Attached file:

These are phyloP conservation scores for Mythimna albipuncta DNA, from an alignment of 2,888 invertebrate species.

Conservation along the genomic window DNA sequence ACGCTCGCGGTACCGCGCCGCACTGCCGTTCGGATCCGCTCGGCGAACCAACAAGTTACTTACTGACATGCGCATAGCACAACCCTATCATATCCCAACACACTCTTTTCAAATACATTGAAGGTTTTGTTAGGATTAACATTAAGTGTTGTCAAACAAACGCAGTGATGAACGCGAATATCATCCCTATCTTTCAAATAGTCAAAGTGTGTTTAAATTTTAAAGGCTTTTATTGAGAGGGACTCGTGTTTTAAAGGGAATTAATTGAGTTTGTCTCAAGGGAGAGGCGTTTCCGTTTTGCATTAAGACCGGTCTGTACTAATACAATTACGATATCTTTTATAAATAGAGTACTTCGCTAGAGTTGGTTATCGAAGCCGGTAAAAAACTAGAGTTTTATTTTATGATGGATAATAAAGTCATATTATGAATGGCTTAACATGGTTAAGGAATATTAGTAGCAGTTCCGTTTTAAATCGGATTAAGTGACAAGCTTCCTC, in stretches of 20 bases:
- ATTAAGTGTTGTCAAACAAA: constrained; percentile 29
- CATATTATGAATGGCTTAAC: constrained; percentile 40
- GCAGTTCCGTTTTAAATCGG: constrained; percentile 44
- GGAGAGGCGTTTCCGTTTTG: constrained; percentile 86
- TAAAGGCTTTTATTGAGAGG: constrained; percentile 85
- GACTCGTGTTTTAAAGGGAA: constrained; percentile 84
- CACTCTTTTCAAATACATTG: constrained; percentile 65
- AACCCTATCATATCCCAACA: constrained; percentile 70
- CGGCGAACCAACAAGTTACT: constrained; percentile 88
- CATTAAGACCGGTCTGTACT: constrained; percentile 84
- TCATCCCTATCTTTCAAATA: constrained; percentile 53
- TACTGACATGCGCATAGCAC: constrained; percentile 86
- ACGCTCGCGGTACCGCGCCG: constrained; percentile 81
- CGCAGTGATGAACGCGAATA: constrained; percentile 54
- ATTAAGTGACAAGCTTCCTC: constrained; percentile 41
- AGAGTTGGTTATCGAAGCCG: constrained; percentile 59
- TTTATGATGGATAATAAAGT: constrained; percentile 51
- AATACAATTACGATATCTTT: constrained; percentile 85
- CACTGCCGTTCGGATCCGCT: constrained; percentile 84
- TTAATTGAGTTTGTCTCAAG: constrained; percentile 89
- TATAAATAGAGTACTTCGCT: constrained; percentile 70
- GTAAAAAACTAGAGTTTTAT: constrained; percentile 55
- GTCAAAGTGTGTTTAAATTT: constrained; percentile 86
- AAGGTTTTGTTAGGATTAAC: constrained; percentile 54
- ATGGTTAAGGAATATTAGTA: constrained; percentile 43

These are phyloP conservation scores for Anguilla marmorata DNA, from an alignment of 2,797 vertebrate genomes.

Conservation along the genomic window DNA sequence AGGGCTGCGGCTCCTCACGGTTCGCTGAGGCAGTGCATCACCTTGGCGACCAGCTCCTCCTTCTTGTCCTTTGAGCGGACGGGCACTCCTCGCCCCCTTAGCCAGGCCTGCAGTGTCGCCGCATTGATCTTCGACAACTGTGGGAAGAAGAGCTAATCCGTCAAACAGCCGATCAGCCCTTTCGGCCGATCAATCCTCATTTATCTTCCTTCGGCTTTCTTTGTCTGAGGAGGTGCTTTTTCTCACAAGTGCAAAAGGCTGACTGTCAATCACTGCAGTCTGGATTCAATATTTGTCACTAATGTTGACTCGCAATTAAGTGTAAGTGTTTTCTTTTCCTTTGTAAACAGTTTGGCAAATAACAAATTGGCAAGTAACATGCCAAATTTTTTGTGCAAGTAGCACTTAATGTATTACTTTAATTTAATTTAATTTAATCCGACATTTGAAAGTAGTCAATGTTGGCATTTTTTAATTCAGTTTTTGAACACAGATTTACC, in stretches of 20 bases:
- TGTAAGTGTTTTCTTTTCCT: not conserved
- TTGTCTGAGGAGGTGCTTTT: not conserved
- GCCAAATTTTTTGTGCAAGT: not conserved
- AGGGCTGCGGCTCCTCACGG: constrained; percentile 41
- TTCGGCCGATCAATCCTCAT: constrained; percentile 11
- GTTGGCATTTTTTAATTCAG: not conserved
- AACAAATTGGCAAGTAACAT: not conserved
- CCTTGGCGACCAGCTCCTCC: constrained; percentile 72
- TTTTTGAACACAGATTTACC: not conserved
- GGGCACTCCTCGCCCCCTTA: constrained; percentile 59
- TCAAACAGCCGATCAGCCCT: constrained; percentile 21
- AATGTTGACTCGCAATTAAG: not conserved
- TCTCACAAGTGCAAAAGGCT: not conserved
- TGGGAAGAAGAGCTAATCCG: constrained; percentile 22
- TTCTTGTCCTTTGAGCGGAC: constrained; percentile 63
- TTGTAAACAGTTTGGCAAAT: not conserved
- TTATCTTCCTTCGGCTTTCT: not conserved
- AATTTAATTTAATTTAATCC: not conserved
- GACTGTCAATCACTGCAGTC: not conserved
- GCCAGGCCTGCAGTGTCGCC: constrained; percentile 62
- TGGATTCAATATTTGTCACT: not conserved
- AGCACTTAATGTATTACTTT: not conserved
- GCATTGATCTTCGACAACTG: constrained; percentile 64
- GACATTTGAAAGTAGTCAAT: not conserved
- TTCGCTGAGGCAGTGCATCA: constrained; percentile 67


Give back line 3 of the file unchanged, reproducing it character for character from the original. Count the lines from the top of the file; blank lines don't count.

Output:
- ATTAAGTGTTGTCAAACAAA: constrained; percentile 29